Greetings!

Cò thusa? / Introduce yourself
m.gilliosa
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Greetings!

Unread postby m.gilliosa » Wed Nov 12, 2014 10:13 pm

Hello,
Tha mi 'n dòchas gu bheil thu gu math. Thanks for accepting me to your forums. I'm half-Scot/half-American, grew up in Cumbernauld and currently in Los Angeles - hoping to return soon. Over the past few years my interest in my Scottish heritage has grown and I'm looking to begin learning the language!
While it's somewhat intimidating to look through the forum and not understand a word that's being said, I do agree that immersion the best practice for learning. That being said can anyone point me in a good direction for beginners audio lessons? I am able to listen/practice during work hours so I think that method would be most beneficial.
To honor my ancestry (Muireadhach Albanach O'Dalaigh) and faith (Christian), I am in the process of changing my full name over to one that is Scots Gaelic.
Again, thanks for accepting me to the forum and for taking the time to read my intro. Gabh mo leisgeul
Last edited by m.gilliosa on Thu Nov 13, 2014 9:19 am, edited 1 time in total.

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Seonaidh
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Re: Greetings!

Unread postby Seonaidh » Thu Nov 13, 2014 1:40 am

It might help us to know what the English version of your name is - what you've written is something vaguely like Murdo Rebecca Gillies, which can't be right! Also, most of us in Scotland these days are predominantly secular, but among the Christians we have widely differing positions, e.g. ranging from the "wee frees" (who only recently allowed the singing of hymns at services), through the Calvinist Church of Scotland and the Anglican Episcopalians to the Roman Catholics. In the areas where Gaelic is still the community language, belief is at either end of this spectrum... It should be noted that there are a number of Moslem Gaelic speakers also.

On the Gaelic, "thu" is only used in the singular - a bit like "thou" in English or "tu" in Spanish or French. So if you hope that ALL of us are OK, it would be "sibh", not "thu"!

Surely if you grew up in Cumbernauld then you are all-Scottish?

m.gilliosa
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Joined: Thu Oct 30, 2014 12:39 am
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Re: Greetings!

Unread postby m.gilliosa » Thu Nov 13, 2014 9:50 am

I have edited out the tr*nsl*t**n request from my original posting (Seonaidh, if you're still curious we could pursue it via inbox)

I see that my wording is a bit peculiar and did not mean to imply that all Scot/Gaelic speaking are Christian, but rather I seek a Gaelic name that identifies me with my faith. Although I am familiar with, and respect, the differing denominations, I am of a simple mind and find that 'love your neighbor as yourself' has given me a lifetimes work. (Religion is a tricky conversation at the best of times so I'll leave it at that and return to the subject at hand).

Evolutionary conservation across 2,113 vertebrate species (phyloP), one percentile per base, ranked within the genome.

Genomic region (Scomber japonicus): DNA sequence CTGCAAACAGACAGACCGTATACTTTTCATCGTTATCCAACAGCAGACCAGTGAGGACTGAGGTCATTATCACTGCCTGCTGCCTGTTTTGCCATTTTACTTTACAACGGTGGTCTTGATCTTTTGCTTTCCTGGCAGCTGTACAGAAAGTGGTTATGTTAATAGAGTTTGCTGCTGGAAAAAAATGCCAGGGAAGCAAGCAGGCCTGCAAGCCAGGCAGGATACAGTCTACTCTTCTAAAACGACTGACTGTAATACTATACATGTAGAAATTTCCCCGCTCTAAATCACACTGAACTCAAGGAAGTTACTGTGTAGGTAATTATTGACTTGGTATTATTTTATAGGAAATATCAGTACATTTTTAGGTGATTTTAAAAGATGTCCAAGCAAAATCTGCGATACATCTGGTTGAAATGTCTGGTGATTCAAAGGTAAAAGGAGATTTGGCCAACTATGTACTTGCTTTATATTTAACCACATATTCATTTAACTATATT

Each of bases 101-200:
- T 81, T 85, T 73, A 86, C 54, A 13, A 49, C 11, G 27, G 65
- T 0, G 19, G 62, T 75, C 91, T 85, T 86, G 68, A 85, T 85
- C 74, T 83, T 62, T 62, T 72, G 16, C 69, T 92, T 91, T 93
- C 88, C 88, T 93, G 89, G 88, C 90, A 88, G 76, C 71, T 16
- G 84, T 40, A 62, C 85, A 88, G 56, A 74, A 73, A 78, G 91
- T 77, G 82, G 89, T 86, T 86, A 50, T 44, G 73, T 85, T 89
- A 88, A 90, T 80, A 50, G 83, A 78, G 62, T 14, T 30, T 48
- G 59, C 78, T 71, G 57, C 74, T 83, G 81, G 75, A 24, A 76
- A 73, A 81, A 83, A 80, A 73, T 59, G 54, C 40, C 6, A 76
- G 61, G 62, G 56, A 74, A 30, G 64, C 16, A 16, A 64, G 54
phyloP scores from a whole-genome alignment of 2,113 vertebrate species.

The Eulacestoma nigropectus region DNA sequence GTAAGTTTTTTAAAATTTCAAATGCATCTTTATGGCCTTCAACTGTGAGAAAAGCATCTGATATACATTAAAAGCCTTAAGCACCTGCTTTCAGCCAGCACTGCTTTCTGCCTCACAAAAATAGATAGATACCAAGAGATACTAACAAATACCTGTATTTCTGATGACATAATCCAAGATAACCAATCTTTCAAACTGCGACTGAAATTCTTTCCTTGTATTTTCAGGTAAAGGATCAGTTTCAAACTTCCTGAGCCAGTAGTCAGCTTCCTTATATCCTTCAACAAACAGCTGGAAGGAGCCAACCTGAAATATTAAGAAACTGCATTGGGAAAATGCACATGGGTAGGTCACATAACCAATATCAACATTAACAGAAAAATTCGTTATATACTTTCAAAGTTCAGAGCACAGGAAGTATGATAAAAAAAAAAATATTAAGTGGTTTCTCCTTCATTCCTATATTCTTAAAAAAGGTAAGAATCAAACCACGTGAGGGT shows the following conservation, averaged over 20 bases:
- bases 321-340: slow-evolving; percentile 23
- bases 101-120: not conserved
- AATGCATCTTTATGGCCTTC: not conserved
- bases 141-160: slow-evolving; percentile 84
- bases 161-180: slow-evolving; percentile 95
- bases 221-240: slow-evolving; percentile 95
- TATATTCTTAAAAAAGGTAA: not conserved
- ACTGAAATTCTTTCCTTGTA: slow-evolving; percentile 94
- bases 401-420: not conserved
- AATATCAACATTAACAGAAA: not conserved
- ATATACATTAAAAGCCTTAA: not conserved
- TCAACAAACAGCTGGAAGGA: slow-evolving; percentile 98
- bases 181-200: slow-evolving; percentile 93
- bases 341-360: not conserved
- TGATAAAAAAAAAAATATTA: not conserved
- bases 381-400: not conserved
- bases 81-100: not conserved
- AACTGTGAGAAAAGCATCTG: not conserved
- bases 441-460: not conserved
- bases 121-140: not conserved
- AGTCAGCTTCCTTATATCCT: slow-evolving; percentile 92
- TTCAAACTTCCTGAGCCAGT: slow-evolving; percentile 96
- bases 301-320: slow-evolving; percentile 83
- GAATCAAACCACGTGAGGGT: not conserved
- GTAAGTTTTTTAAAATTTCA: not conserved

Thank you for clarifying the singular use, I had half a mind that was the case but as it is quite literally the first Gaelic I've composed I was not sure. I speak some Spanish so that will be easy enough to remember by association. If you are familiar enough to answer, would you say that Gaelic is any harder or easier grammatically to pick up than Spanish? I'm going to take a look at the other sub forum and see what resources I can find to begin learning - any recommendations?
To clarify my nationality... Father is Scot, mother is American. Although having moved to and lived in Scotland through primary school, I am one of the lucky ones with dual citizenship.

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Mairead
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Re: Greetings!

Unread postby Mairead » Thu Nov 13, 2014 6:51 pm

Fàilte! Welcome to the forum!

In response to learning Gaelic vs learning Spanish: In general, native English speakers find Spanish easier to learn than Gaelic because of the heavy Latin and French influences on the development of English. Gaelic is more distantly related to English than Spanish is, and while it was also influenced by Latin, it is not at all a Romance or Germanic language. I certainly found Spanish much easier to learn than Gaelic. That being said, going from English to Spanish already involves learning new grammar, so Gaelic will be a similar experience in that either way you get exposed to new grammar. (There's also pronunciation and spelling -- Gaelic spelling is less intuitive to a native English speaker than Spanish spelling is -- but once you get the hang of it that part's okay. :) You may also find some interesting similarities between Spanish and Gaelic pronunciation that aren't shared by most dialects of English, such as the tapped 'r' sound!)

When I first started learning Gaelic, I found the BBC website Beag air Bheag to be a good starting point. You might also like to look up the programme "Speaking Our Language" on Youtube. I'm sure others will have more suggestions for you, but those are the two that I started with! :)
Tha avatar agam à dhealbh aig mo phiuthar anns an Cellardyke. Tha trì videothan Ghàidhlig agam anns an Youtube.